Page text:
A fire blazed through a nearly 100-year-old church building in San Jose, California on Sunday.
But remarkably, the Catholic congregation’s precious crucifix survived.
Father Fermo Mantovani, the pastor of Holy Cross Parish, remembers watching a firetruck hoist the gilded, 10-foot cross high up into the air and over the building’s charred remains before carefully bringing it back down to earth.
“It was very emotional for all of us,” Mantovani told HuffPost. “I understand it as a miracle.”
The San Jose Fire Department captured the moment in a photograph, showing the firefighters surrounding Jesus to create a striking tableau vivant.
The historic crucifix, made in Italy, was first erected over the altar of the church in 1907, according to the church’s website. Back then, it was Italian immigrants who crowded into the church’s pews. Now, the parish’s 600 families are a diverse mix of Italian, Spanish, and English speakers, with mass said in all three languages every Sunday.
The blaze broke out at around 2:30 p.m. on Sunday, mere minutes after Mantovani closed the building after a mass. He noticed smoke hovering over the church’s roof. Rushing back inside, he noticed fire in the choir balcony.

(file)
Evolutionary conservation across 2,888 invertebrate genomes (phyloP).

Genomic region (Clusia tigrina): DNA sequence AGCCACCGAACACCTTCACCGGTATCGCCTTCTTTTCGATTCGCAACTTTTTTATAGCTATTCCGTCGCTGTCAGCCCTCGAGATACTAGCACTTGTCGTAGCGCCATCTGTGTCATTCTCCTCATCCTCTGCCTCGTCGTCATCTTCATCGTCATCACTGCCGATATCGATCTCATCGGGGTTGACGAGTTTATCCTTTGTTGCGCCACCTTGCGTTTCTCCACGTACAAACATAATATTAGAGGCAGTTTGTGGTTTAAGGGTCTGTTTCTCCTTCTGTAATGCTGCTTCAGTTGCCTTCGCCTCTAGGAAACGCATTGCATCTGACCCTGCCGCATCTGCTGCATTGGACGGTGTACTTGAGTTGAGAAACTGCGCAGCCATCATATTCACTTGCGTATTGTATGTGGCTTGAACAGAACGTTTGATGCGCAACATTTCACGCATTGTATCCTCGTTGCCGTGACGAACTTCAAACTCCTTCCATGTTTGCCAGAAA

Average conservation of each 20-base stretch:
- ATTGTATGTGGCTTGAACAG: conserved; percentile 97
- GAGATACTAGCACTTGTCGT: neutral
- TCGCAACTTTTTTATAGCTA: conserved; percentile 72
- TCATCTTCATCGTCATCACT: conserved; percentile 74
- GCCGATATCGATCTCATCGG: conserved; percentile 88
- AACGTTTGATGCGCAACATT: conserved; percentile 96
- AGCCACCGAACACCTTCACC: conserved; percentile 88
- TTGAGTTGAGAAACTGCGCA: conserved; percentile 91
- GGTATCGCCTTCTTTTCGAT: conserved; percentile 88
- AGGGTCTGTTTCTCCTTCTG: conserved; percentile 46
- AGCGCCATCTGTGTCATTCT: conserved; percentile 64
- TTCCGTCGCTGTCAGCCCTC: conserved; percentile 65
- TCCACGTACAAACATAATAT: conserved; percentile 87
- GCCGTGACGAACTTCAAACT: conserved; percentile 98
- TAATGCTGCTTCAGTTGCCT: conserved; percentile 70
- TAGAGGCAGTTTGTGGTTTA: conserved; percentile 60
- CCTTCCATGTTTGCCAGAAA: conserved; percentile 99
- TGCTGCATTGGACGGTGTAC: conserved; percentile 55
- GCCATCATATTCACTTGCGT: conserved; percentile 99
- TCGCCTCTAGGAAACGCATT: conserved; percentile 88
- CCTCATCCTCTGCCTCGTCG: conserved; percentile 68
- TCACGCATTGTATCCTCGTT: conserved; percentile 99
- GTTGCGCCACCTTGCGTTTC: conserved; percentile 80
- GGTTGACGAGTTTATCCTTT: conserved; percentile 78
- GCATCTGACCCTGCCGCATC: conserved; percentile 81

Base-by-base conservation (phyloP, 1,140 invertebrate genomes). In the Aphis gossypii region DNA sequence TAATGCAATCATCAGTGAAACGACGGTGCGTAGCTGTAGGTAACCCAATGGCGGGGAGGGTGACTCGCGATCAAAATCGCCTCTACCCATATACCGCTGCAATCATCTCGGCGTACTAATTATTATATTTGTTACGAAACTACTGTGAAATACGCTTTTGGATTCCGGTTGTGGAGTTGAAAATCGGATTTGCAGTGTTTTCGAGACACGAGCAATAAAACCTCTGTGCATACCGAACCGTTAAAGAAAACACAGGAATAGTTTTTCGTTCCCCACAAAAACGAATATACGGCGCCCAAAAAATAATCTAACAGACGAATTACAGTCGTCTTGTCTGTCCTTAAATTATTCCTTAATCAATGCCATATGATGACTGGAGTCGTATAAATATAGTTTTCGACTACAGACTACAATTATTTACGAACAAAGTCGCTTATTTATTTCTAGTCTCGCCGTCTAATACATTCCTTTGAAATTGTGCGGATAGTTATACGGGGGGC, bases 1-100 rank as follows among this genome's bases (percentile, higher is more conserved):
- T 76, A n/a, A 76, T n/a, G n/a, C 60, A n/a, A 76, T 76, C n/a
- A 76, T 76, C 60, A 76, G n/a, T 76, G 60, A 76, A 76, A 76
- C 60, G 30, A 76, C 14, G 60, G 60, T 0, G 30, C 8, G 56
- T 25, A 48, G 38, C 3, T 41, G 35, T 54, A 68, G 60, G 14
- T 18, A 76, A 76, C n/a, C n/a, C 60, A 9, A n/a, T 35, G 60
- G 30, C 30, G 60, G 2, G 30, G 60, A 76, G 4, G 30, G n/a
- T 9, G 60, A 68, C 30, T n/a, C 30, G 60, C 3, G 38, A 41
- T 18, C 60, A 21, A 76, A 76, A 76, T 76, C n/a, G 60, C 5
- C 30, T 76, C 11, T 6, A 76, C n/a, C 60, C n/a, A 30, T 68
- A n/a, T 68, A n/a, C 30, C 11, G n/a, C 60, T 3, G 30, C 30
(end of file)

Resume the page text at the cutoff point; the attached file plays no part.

The roof of the building later collapsed.
No one was hurt in the incident. The parish’s adjacent parsonage and church hall remained untouched. The church's treasured Virgin Mary statue was also retrieved from the sanctuary.
The fire was accidental and "probably electrical" in nature, according to Brad McGibben, spokesperson for the San Jose Fire Department.
“We are in mourning and in shock,” Mantovani said. “We are still in the stages of examining things and seeing what happened and what is the cost.”
For now, Holy Cross is conducting masses inside its church hall.
Parishioner Ann Fitzgerald told Mercury News that she was baptized in the church and has been attending services for 93 years.
"This is a new beginning for Holy Cross. So we will work together and we will have our church,” Fitzgerald said.